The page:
Focus on Our Treasures.  What do we treasure?  Certainly we know what the answer to that should be.  But what if strangers were asked to answer that question for us?  How would they go about finding the answer?  They would watch where we spend our time, energy, and money.  These three things are dedicated to what we treasure.  Jesus told us to lay up for ourselves treasures in heaven, “for where your treasure is, there your heart will be also” (Matthew 6:19,20).  In other words, our priorities must be spiritual, heaven-minded.  How can we make sure we’re laying up treasures in heaven?  We must put the kingdom of God first (Matthew 6:33).  We must love the Savior more than our own family (Matthew 10:37).  We must love Him more than we love ourselves (Matthew 10:39).

Focus on Our Influence.  The scope of our influence is broader than we think.  People all around us are watching us walk, talk, and shine the Light.  What is my role in my Christian family?  What can I do?  Paul told some Christians that the way they received the Word with joy became an example to other Christians around them.  He said, “For from you the word of the Lord has sounded forth…Your faith toward God has gone out, so that we do not need to say anything” (1 Thessalonians 1:6-8).  The influence of these Christians saved Paul, Silas, and Timothy some work.  Are we saving anybody some work?  Perhaps the elders?  Some teachers who need a break?  The minister of personal evangelism?  Our influence can make a difference in the kingdom!

Focus on Our Mission.  “For I know the plans I have for you, says the Lord, plans for good and not for evil, to give you a future and a hope” (Jeremiah 29:11).  Jeremiah sent these words in a letter to Jews who were in captivity in Babylon.  They weren’t where they wanted to be.  They certainly weren’t where they planned to be.  Jeremiah was reminding them that God had a plan for them, a purpose.  Some of us are happy and content.  Some of us aren’t where we had hoped to be at this point in our life.  Jeremiah gave the Jews a two-part program:  prepare for the plan and pursue perfection.  No matter where we are in life, we must keep ready for action.  We must keep ourselves in spiritual shape for the mission God has for us.  We mustn’t wait for a better time!  Henry David Thorough said, “As if you could kill time without injuring eternity.”  The only way to tell the difference between wasting time and investing time is to know our purpose, our mission.  What if you’re not sure what it is?  Christians can all adopt the two missions of Jesus.  He came “to do the will of the Father” (John 6:38) and “to seek and save that which was lost” (Luke 19:10).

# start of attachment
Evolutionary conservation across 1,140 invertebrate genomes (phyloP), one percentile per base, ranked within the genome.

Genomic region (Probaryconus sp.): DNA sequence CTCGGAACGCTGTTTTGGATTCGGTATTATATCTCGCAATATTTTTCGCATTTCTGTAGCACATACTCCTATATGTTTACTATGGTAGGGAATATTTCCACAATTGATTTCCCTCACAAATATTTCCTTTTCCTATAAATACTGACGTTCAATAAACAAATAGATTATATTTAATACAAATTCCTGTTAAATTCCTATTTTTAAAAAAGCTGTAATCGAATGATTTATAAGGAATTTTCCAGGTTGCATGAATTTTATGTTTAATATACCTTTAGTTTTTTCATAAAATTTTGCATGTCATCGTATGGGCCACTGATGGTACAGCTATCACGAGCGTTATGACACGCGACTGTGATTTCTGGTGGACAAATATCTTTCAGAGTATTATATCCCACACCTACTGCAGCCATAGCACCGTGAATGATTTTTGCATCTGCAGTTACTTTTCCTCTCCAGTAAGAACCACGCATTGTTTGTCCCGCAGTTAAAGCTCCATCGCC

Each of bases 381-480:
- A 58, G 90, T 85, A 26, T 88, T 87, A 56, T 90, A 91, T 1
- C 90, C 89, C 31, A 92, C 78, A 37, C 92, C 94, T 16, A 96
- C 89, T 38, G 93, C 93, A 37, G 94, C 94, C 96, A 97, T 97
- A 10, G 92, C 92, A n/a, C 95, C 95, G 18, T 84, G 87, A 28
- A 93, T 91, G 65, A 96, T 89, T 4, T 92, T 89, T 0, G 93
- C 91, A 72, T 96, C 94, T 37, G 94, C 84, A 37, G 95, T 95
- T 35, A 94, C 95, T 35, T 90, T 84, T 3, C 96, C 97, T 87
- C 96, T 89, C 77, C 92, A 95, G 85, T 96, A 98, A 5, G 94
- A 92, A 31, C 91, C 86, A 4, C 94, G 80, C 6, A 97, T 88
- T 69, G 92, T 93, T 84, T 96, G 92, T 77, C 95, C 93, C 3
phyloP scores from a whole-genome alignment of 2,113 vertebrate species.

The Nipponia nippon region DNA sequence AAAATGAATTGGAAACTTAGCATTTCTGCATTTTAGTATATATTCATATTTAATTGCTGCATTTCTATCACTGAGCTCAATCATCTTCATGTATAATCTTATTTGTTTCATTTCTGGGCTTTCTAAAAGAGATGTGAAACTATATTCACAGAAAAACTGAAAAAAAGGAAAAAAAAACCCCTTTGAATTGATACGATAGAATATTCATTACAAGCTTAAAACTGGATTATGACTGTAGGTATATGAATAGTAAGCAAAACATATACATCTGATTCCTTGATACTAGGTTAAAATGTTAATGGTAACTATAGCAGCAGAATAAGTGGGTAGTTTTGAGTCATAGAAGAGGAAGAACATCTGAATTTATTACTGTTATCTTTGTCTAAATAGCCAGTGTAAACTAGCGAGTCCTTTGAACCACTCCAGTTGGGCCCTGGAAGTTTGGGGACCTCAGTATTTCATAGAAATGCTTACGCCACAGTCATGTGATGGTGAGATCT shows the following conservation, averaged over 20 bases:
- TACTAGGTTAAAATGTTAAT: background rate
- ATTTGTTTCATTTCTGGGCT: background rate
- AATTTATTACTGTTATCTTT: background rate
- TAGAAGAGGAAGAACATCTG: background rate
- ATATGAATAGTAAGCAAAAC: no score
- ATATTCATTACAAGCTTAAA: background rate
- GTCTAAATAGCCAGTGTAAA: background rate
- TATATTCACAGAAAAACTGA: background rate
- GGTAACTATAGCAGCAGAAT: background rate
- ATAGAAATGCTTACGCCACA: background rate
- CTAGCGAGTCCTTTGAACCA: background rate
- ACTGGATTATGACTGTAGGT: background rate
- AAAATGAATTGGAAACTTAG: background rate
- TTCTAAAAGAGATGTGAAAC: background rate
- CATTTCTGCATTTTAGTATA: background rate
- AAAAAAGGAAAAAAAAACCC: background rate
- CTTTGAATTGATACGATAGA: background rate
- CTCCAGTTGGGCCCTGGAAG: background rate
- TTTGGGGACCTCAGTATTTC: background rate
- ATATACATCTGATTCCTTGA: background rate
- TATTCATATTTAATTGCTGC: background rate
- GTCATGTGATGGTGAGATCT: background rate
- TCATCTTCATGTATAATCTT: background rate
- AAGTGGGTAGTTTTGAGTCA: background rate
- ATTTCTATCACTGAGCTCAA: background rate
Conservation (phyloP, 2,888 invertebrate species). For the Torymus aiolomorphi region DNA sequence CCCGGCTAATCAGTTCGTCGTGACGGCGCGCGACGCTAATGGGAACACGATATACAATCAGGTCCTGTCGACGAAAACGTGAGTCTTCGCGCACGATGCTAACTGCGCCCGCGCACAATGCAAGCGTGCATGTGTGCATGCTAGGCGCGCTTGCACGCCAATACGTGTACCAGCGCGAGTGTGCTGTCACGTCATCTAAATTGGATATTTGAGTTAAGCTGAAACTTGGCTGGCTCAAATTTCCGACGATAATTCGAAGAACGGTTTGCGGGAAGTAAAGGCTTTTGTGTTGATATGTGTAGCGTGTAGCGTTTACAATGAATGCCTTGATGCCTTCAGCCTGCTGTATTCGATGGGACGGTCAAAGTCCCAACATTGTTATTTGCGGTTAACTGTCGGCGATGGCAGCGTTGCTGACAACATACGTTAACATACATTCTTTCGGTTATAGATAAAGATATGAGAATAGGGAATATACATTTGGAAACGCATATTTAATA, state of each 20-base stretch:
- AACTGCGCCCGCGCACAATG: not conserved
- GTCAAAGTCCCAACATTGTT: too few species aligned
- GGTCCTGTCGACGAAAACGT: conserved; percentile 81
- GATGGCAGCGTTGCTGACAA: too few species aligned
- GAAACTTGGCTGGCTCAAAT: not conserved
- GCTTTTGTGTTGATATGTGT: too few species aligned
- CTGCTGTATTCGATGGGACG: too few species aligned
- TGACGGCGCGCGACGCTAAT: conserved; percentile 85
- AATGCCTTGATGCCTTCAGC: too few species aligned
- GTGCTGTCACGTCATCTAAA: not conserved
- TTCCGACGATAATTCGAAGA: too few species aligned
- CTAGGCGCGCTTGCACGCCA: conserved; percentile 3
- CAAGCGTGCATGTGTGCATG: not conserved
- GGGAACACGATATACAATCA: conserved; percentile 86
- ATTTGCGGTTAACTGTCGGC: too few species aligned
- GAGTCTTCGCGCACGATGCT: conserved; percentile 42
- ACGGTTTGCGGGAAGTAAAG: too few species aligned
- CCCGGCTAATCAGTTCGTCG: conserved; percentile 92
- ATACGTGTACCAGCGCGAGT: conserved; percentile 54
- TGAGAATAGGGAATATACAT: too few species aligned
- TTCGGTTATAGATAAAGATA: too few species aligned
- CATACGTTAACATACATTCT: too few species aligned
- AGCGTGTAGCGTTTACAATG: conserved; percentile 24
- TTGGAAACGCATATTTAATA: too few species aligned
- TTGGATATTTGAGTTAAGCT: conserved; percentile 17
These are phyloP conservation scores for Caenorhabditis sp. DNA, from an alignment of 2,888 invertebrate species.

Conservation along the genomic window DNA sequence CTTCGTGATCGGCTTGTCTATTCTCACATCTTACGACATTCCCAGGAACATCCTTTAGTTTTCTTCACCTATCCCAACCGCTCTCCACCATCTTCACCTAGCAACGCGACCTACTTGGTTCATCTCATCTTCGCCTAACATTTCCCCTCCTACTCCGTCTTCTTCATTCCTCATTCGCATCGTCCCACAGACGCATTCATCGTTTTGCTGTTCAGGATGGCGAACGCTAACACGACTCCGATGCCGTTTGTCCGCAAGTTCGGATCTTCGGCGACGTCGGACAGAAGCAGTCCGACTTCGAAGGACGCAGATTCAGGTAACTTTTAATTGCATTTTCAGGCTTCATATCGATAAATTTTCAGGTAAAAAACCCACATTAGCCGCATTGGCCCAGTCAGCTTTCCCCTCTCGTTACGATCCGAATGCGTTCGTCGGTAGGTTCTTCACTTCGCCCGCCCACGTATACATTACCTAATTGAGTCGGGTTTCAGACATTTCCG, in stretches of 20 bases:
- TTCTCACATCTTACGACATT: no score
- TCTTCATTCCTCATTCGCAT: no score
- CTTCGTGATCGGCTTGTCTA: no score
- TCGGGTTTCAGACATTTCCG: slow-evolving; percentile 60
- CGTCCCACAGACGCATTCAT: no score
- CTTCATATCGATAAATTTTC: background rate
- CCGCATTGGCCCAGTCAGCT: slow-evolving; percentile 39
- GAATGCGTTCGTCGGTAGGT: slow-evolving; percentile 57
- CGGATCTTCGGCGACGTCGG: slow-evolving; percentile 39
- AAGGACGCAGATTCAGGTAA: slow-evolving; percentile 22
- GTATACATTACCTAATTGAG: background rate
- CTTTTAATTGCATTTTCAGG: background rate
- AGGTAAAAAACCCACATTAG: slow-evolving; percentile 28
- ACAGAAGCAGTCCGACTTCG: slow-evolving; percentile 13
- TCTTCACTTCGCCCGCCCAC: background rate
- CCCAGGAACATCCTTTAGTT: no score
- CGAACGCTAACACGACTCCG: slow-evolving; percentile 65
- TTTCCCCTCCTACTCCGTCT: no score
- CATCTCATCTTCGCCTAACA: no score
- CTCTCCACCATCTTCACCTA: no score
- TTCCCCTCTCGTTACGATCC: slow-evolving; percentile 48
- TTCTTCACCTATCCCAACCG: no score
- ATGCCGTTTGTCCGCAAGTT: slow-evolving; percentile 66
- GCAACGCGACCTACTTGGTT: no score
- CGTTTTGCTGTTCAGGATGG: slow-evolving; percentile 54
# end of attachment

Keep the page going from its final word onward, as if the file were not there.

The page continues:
Focus on Our Eternity.  Now is the time to build our faith, strengthen our foundation, and put on the whole armor of God.  We can make the most of our time by challenging ourselves to obtain the high mark Jesus set before us (Philippians 3:12-14).  Paul challenges all of us with several charges in Philippians.  Develop the mind of Christ (2:5-8).  Serve without complaining (2:14,15).  Find our joy in the Lord (4:4).  Don’t worry about anything, but pray about everything (4:6).  Meditate on holy things (4:8).  And be content with God’s help (4:11-13).  These are six different things.  We can take focus on one each week and see if we can tell a big difference at the end of six weeks.  If we practice all of these things, we’ll become Christ-like, humble, content, happy, calm, filled with the glow of purity.  We will be prepared for eternity.

Am I satisfied that I am making the most of my time for God?  Not really.  But I can pray for wisdom so I can discern where God wants me to be and what He wants me to be doing right now.  Finding out if I am making the most of my time is not going to happen by accident.  Am I focusing on my treasures (making God my top priority)?  Am I focusing on my influence (are my actions leading others to Christ)? Am I focusing on my mission (looking for ways to serve now instead of waiting for the right time)? And am I focusing on eternity (weighing everything against the ultimate goal of Heaven)?

Prayer for Today:  Thank you for each new day, Lord.  May I recognize it as a gift and make the most of my time for You.